pStripedPointer::PositionComponent->pos;

Even better, because there can be no name collisions within DynamicObject’s members (even if they’re marked as being in a stripe/group), we can simplify further to this:

pStripedPointer->pos;

A case could be made for keeping both forms, as the former is more explicit (and rams home the fact that we’re accessing a specific stripe), but I like the latter as it keeps the typing down.

Borrowing from C++ again, how do you use a pStripedPointer to do something useful and access data?

std::vector< packed DynamicObject::PositionComponent > s_positions;
std::vector< packed DynamicObject::MeshComponent > s_meshes;

void UpdateLocation( float deltaT )
{
   stripe DynamicObject* pObjects =
   {
      PositionComponent = s_positions.data()
   };

   for( int i = 0; i < s_positions.size(); ++i )
   {
      vector3 position = pObjects[i]->pos;
      vector3 velocity = pObjects[i]->velocity * deltaT;
      pObjects[i]->pos = position + velocity;
   }
}

I sneakily slipped another keyword in there – packed – which binds tightly to the type (or scope) it’s to the left of and forces it to pack the data as tightly as possible. So vector3 instead of being x,y,z and an inaccessible ‘w’ float parameter for padding would be packed together as an array of float[3]’s. The compiler should handle the rest. We might need to make sure that the underlying std::vector is at least a multiple of cache-lines in length, but at least it’s doable.

If we have a list type (more in a future post) that understands stripes/groups, we can make this code simpler still:

stripe list<DynamicObject> s_dynamicObjects;

void UpdateLocationv2( float deltaT )
{
   stripe DynamicObject* pObjects = (stripe DynamicObject*) s_dynamicObjects;

   for( int i = 0; i < s_positions.size(); ++i )
      {
         vector3 position = pObjects[i]->pos;
         vector3 velocity = pObjects[i]->velocity * deltaT;
         pObjects[i]->pos = position + velocity;
   }
}

And moving on from that, maybe even simpler still with a bit of foreach syntax…

stripe list<DynamicObject> s_dynamicObjects;

void UpdateLocationv3( float deltaT )
{

   foreach( auto& i : s_dynamicObjects.stripes() )
   {
         vector3 position = i.pos;
         vector3 velocity = i.velocity * deltaT;
         i.pos = position + velocity;
   }
}

Clearing up some details…

The stripe definition inside the struct operates in code-file order, and coalesces. So you might do this (if you really wanted to):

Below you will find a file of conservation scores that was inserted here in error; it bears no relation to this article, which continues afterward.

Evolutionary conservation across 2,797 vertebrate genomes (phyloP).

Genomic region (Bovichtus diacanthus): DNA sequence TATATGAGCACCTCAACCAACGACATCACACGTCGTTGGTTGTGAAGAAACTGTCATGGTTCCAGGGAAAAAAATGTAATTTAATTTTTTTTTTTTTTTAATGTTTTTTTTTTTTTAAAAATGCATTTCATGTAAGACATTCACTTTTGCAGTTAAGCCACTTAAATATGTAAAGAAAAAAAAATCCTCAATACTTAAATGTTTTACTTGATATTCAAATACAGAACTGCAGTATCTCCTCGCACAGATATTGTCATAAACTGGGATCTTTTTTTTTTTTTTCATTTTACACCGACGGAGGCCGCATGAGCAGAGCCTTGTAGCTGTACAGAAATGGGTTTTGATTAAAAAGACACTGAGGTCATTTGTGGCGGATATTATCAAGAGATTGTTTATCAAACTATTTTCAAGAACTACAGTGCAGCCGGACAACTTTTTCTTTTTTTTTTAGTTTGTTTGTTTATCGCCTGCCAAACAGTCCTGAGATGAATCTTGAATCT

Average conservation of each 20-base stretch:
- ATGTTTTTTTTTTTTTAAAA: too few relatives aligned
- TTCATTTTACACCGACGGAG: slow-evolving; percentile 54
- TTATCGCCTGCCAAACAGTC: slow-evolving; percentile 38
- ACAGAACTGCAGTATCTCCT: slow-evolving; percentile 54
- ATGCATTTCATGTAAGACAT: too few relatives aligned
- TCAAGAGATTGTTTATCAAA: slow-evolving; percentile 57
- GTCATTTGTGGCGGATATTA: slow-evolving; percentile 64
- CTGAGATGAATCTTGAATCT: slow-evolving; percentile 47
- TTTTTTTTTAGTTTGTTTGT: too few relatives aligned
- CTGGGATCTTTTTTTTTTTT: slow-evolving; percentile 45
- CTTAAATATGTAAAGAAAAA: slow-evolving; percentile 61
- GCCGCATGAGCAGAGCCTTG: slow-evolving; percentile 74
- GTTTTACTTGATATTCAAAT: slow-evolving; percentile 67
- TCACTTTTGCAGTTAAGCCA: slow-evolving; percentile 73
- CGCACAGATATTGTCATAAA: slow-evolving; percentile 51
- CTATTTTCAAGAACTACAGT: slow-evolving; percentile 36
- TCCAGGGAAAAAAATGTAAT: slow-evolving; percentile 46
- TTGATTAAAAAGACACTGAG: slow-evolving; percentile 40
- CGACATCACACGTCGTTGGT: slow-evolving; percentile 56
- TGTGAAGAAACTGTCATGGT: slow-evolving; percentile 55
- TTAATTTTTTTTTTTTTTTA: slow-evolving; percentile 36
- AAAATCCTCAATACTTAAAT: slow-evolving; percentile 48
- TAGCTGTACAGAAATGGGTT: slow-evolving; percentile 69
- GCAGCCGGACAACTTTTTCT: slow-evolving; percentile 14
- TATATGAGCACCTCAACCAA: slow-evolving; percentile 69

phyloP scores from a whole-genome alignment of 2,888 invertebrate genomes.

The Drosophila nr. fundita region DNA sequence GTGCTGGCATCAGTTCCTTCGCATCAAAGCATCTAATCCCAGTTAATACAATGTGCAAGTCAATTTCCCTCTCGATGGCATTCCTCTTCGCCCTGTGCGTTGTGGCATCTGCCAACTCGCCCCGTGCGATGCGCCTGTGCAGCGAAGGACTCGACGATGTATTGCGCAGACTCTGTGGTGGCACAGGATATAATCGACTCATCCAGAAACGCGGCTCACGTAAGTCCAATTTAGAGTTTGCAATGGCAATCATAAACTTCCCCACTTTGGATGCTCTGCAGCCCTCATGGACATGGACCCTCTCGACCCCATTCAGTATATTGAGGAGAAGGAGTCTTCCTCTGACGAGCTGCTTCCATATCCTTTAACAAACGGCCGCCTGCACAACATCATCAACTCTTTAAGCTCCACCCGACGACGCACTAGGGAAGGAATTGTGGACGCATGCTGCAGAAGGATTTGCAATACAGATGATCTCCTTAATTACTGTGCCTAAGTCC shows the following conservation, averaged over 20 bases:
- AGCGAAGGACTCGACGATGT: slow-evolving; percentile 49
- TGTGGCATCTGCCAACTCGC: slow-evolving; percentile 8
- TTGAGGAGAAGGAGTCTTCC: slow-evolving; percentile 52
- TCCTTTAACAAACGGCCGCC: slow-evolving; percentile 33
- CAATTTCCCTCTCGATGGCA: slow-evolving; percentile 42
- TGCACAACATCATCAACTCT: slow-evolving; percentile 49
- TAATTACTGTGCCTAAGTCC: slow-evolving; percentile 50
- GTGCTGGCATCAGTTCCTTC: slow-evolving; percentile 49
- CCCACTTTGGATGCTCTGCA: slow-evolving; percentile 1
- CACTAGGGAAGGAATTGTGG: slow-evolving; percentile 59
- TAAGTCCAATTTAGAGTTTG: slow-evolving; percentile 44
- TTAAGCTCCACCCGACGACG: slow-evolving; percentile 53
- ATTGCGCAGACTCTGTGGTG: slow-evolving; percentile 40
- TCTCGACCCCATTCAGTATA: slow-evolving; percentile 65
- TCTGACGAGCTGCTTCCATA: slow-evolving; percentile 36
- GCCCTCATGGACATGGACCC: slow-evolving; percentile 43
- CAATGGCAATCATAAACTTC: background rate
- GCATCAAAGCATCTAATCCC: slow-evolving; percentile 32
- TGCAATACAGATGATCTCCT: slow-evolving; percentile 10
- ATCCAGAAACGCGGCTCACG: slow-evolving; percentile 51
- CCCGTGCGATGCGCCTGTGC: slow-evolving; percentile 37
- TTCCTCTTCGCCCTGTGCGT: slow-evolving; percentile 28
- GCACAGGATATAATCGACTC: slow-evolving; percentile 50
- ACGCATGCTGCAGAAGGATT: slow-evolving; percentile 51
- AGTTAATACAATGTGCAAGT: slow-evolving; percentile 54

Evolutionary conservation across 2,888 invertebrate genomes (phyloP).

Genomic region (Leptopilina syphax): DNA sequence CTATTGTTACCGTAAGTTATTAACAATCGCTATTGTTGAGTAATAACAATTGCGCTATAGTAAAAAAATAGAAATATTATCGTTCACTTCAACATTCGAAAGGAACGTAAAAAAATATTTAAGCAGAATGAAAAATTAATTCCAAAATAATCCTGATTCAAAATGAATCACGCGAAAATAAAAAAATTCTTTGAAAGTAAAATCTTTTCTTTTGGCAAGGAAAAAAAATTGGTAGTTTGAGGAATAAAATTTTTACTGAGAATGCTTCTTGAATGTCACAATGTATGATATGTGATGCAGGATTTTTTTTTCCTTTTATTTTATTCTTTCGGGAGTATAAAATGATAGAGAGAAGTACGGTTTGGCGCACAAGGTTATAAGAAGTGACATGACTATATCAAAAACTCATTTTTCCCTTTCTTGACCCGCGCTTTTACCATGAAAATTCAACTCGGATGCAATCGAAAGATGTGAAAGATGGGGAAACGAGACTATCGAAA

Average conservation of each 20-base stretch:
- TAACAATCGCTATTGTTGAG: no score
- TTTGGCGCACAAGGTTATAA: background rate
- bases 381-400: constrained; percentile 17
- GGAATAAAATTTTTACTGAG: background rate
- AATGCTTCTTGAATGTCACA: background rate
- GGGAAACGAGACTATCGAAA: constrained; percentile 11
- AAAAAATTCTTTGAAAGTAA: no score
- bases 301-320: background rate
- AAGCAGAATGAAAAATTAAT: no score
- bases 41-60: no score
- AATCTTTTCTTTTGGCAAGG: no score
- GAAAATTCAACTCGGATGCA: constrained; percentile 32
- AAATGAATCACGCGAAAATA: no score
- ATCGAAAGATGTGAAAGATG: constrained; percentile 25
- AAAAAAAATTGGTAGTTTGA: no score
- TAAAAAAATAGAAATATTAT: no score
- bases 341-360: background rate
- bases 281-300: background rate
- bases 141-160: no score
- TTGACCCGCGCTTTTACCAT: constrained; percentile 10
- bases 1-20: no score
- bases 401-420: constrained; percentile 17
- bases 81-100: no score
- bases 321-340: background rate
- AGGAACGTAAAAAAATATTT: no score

struct DynamicObject
{
   stripe PositionComponent
   {
      vector3 pos;
   }

   stripe MeshComponent
   {
      Mesh* pMesh;

   }

   stripe PositionComponent
   {

      vector3 velocity;
   }

   stripe MeshComponent
   {
      Material* pMaterial;
   }

   AIBrain* pBrain;
}

… and you’d still end up with the same DynamicObjectPositionData and DynamicObjectMeshData equivalent auxiliary structs. It’d just take everything marked PositionComponent and lay them out in the same order in the auxiliary ones. It gets a bit more finicky when you look at the logical struct, as now you’re messing with padding potentially, but if you really care, you can define them together, in order, in a single group.

But what about initializing the data?

Yep, I know what you’re thinking… you’ve still got to fill the data in for each of the struct-of-arrays that you’re filling in here. Well, I want to make that easy too. So in a future post we’ll go over transformation assignment operators which should make filling them out easier when you have to do this kind of scatter/gather operation. Once we’ve got that part done, we’ll also go over the list and striped list types which should wrap all of this up in a pretty bow.

End of Part 1

So far we’ve gone over structure-of-arrays and have something that’s pretty compelling in terms of reduction of code needed to handle it and maintenance on existing code. Please comment and let me know what you think. Right now it’s going to be a bit tricky because I’ve not explained the transformation assignment stuff, duck-typed contracts, mappings, list/striped list, packed, and a whole lot more, but I promise, we’ll get to them in the future.

Edit 1: Modified the pointer syntax to the auxiliary structs from DynamicObject::PositionComponent* to DynamicObject*::PositionComponent to make it less ambiguous to a compiler.

Edit 2: Fixed the bad syntax for the foreach loop

Edit 3: Clarified behavior of stripe in struct definition.

The previous article in this series is here

About Simon Cooke

Simon Cooke is a video game developer, ex-freelance journalist, screenwriter, film-maker and all-round good egg in Seattle, WA. The views posted on this blog are his and his alone, and have no relation to anything he's working on, his employer, or anything else and are not an official statement of any kind.
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One Response to C!! — Striped Pointers, Structures-of-Arrays and Arrays-of-Structures in the C bang bang programming language

  1. Pingback: C!!–Contracts, Duck-Typing and the Transformation Assignment Operator | Accidental Scientist